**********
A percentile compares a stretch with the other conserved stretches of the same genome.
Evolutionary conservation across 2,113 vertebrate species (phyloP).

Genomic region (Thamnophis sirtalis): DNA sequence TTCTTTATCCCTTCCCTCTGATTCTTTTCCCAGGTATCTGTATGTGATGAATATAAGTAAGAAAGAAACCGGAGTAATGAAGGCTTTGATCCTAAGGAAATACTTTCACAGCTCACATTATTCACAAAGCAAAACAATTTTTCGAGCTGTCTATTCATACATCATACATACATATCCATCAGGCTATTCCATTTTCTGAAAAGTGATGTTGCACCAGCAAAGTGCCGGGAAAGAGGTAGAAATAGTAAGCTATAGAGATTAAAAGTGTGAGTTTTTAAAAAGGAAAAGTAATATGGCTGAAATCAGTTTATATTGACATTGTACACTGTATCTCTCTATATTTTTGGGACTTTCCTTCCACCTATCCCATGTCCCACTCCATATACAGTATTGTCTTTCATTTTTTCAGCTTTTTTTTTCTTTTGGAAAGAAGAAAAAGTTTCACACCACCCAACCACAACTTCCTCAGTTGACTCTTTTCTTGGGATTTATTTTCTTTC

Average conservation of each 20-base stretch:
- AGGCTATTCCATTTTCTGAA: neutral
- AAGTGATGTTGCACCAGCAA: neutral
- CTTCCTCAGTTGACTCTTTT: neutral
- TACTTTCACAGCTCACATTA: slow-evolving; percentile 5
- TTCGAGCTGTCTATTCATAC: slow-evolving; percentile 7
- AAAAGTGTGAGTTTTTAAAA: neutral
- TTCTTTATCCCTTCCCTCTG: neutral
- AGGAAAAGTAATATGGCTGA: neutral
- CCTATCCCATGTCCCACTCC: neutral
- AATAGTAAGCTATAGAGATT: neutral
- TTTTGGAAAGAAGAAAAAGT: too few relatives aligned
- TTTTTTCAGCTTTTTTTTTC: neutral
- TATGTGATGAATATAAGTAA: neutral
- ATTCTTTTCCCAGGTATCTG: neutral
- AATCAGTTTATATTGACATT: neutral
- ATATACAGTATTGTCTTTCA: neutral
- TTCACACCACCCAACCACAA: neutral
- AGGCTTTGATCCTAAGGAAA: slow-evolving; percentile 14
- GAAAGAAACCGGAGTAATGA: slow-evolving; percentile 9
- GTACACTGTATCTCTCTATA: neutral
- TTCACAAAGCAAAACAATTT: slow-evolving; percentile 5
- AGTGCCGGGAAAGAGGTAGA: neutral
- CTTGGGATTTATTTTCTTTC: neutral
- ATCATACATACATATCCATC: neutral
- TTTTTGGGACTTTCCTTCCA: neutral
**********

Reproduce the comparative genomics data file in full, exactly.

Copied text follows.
A percentile compares a stretch with the other conserved stretches of the same genome.
Evolutionary conservation across 2,113 vertebrate species (phyloP).

Genomic region (Thamnophis sirtalis): DNA sequence TTCTTTATCCCTTCCCTCTGATTCTTTTCCCAGGTATCTGTATGTGATGAATATAAGTAAGAAAGAAACCGGAGTAATGAAGGCTTTGATCCTAAGGAAATACTTTCACAGCTCACATTATTCACAAAGCAAAACAATTTTTCGAGCTGTCTATTCATACATCATACATACATATCCATCAGGCTATTCCATTTTCTGAAAAGTGATGTTGCACCAGCAAAGTGCCGGGAAAGAGGTAGAAATAGTAAGCTATAGAGATTAAAAGTGTGAGTTTTTAAAAAGGAAAAGTAATATGGCTGAAATCAGTTTATATTGACATTGTACACTGTATCTCTCTATATTTTTGGGACTTTCCTTCCACCTATCCCATGTCCCACTCCATATACAGTATTGTCTTTCATTTTTTCAGCTTTTTTTTTCTTTTGGAAAGAAGAAAAAGTTTCACACCACCCAACCACAACTTCCTCAGTTGACTCTTTTCTTGGGATTTATTTTCTTTC

Average conservation of each 20-base stretch:
- AGGCTATTCCATTTTCTGAA: neutral
- AAGTGATGTTGCACCAGCAA: neutral
- CTTCCTCAGTTGACTCTTTT: neutral
- TACTTTCACAGCTCACATTA: slow-evolving; percentile 5
- TTCGAGCTGTCTATTCATAC: slow-evolving; percentile 7
- AAAAGTGTGAGTTTTTAAAA: neutral
- TTCTTTATCCCTTCCCTCTG: neutral
- AGGAAAAGTAATATGGCTGA: neutral
- CCTATCCCATGTCCCACTCC: neutral
- AATAGTAAGCTATAGAGATT: neutral
- TTTTGGAAAGAAGAAAAAGT: too few relatives aligned
- TTTTTTCAGCTTTTTTTTTC: neutral
- TATGTGATGAATATAAGTAA: neutral
- ATTCTTTTCCCAGGTATCTG: neutral
- AATCAGTTTATATTGACATT: neutral
- ATATACAGTATTGTCTTTCA: neutral
- TTCACACCACCCAACCACAA: neutral
- AGGCTTTGATCCTAAGGAAA: slow-evolving; percentile 14
- GAAAGAAACCGGAGTAATGA: slow-evolving; percentile 9
- GTACACTGTATCTCTCTATA: neutral
- TTCACAAAGCAAAACAATTT: slow-evolving; percentile 5
- AGTGCCGGGAAAGAGGTAGA: neutral
- CTTGGGATTTATTTTCTTTC: neutral
- ATCATACATACATATCCATC: neutral
- TTTTTGGGACTTTCCTTCCA: neutral